A Virginia school will pay nearly $1 million to the family of a freshman who died after a fraternity hazing incident as part of a settlement agreement.
The agreement with the family of Adam Oakes also requires Virginia Commonwealth University to make additional changes to its fraternity and sorority life. The deal was approved Friday by the Fairfax County Circuit Court, the school announced in a news release.
Oakes, 19, was found dead the morning after attending a Delta Chi fraternity party at the Richmond university in late February 2021.
A police investigation found that the day before his death, Oakes received a bid to the Delta Chi fraternity and was told to drink a large bottle of whiskey. At some point, he passed out on the floor. In the morning, his body was purple and had no pulse, and 911 was called.
The office of the chief medical examiner ruled Oakes’ death was caused by alcohol poisoning.
“I need some answers,” his father, Eric Oakes, told USA TODAY in March 2021. “Why was he left on the ground like a piece of garbage to die?”
In addition to the $995,000 settlement, the agreement requires the university’s students to complete 12 credit hours and other eligibility requirements before joining a fraternity or sorority. In addition, the school will prohibit alcohol at any activity of any fraternity or sorority attended by new members and tighten the rules for alcohol served or consumed at student organization functions.
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“Adam was a beloved son, grandson, nephew, cousin, student and friend. He had a tremendous future ahead of him and his senseless death brought unspeakable pain and tragedy to all who knew him,” a joint statement from the family and university said.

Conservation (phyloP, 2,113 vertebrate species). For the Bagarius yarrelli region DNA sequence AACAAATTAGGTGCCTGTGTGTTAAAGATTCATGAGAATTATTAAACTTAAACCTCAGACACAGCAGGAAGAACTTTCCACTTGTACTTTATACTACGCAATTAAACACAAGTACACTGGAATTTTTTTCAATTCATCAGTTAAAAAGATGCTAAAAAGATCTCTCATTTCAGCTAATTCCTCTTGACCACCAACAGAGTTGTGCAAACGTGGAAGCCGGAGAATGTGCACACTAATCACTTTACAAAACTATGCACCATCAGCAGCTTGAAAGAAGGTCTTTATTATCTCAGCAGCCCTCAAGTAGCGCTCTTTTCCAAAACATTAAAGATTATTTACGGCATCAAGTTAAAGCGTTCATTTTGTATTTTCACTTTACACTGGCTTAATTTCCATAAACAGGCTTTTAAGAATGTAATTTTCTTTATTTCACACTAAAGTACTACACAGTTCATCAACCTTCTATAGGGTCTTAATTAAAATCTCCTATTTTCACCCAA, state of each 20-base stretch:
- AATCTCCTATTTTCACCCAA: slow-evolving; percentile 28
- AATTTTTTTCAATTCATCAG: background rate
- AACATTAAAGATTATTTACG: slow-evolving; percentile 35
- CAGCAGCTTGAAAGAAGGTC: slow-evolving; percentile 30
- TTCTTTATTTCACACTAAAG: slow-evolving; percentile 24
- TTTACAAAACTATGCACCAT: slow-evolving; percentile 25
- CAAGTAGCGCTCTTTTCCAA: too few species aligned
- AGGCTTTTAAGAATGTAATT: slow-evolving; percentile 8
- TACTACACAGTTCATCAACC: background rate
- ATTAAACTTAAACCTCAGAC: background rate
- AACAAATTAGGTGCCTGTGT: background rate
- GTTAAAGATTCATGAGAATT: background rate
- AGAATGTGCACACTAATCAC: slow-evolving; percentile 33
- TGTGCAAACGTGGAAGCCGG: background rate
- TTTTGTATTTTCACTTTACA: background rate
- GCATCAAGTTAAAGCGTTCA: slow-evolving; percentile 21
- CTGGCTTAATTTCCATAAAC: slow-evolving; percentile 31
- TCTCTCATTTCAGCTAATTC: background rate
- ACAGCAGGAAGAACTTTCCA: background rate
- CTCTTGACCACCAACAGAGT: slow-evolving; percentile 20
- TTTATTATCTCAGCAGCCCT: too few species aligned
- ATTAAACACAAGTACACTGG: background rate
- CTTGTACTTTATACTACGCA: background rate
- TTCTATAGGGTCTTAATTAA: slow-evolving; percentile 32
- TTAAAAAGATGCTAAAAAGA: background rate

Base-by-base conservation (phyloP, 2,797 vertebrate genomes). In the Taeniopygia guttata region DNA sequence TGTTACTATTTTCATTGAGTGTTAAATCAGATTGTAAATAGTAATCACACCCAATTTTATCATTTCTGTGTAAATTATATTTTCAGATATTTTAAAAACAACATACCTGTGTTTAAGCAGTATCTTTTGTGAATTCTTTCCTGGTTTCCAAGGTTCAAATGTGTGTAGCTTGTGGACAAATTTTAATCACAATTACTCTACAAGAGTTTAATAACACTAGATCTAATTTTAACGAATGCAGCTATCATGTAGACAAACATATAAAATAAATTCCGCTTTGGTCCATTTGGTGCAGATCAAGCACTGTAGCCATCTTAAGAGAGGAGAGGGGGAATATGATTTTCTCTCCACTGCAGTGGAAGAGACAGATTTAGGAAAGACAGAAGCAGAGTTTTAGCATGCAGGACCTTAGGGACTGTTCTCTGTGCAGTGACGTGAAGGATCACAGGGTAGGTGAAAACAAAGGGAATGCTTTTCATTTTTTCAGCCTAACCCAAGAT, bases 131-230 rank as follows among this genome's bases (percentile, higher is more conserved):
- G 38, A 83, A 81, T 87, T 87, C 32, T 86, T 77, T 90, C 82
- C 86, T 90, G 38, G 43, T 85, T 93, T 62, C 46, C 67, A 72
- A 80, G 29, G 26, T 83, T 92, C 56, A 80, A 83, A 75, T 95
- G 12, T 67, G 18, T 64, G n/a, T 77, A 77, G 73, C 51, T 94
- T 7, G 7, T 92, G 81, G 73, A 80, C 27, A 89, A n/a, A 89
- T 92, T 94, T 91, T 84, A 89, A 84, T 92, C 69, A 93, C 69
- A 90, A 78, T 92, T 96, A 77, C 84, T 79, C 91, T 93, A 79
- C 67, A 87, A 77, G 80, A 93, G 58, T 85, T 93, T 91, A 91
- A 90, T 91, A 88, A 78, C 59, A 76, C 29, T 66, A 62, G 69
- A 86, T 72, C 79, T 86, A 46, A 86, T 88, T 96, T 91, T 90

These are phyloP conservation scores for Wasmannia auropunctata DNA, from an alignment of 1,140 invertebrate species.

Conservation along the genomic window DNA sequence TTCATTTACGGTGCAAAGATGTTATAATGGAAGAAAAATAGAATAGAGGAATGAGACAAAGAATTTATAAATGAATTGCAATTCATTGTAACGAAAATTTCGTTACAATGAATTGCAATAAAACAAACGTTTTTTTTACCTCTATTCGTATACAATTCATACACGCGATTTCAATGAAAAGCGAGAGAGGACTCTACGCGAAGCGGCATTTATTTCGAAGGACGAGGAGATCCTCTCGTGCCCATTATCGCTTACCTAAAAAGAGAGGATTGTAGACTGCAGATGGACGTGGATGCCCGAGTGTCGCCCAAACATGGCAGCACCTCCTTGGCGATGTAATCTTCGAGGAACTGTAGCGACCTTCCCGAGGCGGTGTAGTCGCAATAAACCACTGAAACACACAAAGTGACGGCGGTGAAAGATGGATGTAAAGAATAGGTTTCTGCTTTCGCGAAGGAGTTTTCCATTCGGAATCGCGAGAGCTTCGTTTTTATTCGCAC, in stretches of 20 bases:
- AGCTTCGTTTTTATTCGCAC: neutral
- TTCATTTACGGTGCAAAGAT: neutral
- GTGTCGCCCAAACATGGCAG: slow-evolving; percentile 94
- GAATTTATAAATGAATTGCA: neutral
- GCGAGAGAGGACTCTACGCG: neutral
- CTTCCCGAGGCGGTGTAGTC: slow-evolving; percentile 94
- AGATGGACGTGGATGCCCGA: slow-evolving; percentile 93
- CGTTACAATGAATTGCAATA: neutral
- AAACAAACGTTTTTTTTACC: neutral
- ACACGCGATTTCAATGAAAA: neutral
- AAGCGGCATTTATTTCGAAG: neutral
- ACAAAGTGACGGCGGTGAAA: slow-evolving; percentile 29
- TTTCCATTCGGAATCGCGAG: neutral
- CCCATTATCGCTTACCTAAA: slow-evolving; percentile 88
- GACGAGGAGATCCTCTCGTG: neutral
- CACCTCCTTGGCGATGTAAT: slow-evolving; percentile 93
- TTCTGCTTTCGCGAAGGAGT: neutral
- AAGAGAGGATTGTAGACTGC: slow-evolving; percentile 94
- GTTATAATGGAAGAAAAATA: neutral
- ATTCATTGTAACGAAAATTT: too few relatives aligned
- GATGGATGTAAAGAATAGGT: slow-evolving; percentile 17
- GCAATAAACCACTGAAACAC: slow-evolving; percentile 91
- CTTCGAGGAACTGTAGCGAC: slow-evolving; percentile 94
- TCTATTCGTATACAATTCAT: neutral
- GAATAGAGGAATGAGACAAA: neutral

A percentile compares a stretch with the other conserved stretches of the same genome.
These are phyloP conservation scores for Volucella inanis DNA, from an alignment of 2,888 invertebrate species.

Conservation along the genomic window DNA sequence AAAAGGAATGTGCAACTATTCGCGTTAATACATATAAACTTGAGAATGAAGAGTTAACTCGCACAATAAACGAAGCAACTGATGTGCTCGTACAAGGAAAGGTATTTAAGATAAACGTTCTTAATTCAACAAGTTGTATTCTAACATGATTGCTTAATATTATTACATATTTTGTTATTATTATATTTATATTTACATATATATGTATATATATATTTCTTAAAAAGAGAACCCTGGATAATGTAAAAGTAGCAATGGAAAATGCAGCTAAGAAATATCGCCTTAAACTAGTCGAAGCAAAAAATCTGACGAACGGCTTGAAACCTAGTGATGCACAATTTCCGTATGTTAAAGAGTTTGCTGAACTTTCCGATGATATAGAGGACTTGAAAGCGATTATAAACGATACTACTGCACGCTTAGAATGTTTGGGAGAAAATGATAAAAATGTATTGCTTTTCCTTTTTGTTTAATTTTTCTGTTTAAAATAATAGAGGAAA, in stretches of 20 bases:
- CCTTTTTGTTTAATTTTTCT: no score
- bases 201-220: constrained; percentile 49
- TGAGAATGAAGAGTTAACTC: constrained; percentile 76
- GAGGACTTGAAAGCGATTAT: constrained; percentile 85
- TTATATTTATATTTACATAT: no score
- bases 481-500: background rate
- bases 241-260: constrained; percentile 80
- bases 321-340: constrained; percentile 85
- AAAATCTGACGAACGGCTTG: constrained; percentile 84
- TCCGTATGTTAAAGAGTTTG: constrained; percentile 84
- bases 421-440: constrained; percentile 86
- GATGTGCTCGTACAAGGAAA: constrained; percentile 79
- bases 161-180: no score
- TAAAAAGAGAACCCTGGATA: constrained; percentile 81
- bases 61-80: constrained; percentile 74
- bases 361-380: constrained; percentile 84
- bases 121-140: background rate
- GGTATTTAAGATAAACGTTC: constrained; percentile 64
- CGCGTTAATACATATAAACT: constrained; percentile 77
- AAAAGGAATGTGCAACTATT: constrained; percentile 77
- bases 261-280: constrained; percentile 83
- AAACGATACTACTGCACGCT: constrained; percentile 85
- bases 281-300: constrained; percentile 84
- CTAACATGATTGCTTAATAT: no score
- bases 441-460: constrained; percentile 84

“This is a blueprint to foster a safer and healthier community for students who are part of fraternities and sororities and to create a climate of respect and inclusion that is needed for academic success.”
Conditions of the agreement also include:
Designating Feb. 27 as an annual hazing prevention day and a day of remembrance of Oakes and the causes and circumstances of his death.
Incorporating bystander intervention instruction in the hazing prevention training required by Va. Code §23.1-820 (Adam’s Law) that focuses on assisting people who have been subjected to hazing, are intoxicated, or are at risk of sexual violence or bodily injury or otherwise in need of help.
Creating a physical memorial to Oakes on the school campus.
The university permanently expelled the Delta Chi fraternity in June 2021.
Several former members of the fraternity have pleaded guilty or were found guilty of misdemeanor hazing or misdemeanor serving alcohol to a minor in connection with the case, the Richmond Times-Dispatch reported.
None received jail time.
Contributing: Chris Quintana
Natalie Neysa Alund covers trending news for USA TODAY. Reach her at [email protected] and follow her on Twitter @nataliealund.
This article originally appeared on USA TODAY: Hazing victim Adam Oakes family to receive nearly $1M in settlement
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